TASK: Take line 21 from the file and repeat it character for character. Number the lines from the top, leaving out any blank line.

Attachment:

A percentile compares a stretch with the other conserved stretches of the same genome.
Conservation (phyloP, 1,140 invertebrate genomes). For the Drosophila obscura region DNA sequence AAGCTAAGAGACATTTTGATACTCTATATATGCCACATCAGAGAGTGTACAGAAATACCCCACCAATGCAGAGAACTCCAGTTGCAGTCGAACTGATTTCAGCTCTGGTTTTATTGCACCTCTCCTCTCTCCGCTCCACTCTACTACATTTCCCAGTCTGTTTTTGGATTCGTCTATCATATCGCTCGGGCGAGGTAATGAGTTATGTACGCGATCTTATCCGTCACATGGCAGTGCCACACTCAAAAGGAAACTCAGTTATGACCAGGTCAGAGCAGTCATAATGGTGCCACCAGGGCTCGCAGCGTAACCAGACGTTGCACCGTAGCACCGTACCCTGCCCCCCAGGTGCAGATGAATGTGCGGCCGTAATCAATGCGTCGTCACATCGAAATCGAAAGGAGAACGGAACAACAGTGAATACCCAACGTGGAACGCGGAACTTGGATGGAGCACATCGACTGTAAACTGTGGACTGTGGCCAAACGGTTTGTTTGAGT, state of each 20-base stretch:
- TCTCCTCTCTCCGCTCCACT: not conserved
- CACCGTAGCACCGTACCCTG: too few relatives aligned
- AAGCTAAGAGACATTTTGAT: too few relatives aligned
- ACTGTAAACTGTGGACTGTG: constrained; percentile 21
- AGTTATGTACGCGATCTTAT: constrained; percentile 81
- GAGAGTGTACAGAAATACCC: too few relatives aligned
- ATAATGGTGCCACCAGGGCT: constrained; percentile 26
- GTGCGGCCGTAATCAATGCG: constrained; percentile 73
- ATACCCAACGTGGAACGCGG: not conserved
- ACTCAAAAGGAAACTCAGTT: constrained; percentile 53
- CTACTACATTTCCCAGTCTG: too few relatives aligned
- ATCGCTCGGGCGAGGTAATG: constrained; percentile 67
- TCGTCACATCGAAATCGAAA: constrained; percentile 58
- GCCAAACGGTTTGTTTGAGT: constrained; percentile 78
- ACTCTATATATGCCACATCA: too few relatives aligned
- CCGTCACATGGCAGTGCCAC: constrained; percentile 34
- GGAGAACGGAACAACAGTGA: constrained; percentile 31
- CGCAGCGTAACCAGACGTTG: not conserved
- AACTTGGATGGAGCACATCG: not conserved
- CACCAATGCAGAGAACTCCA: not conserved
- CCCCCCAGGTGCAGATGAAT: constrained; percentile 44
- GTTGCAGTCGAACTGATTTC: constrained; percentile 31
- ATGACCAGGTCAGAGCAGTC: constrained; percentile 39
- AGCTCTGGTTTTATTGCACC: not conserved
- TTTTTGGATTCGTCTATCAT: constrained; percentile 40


- AACTTGGATGGAGCACATCG: not conserved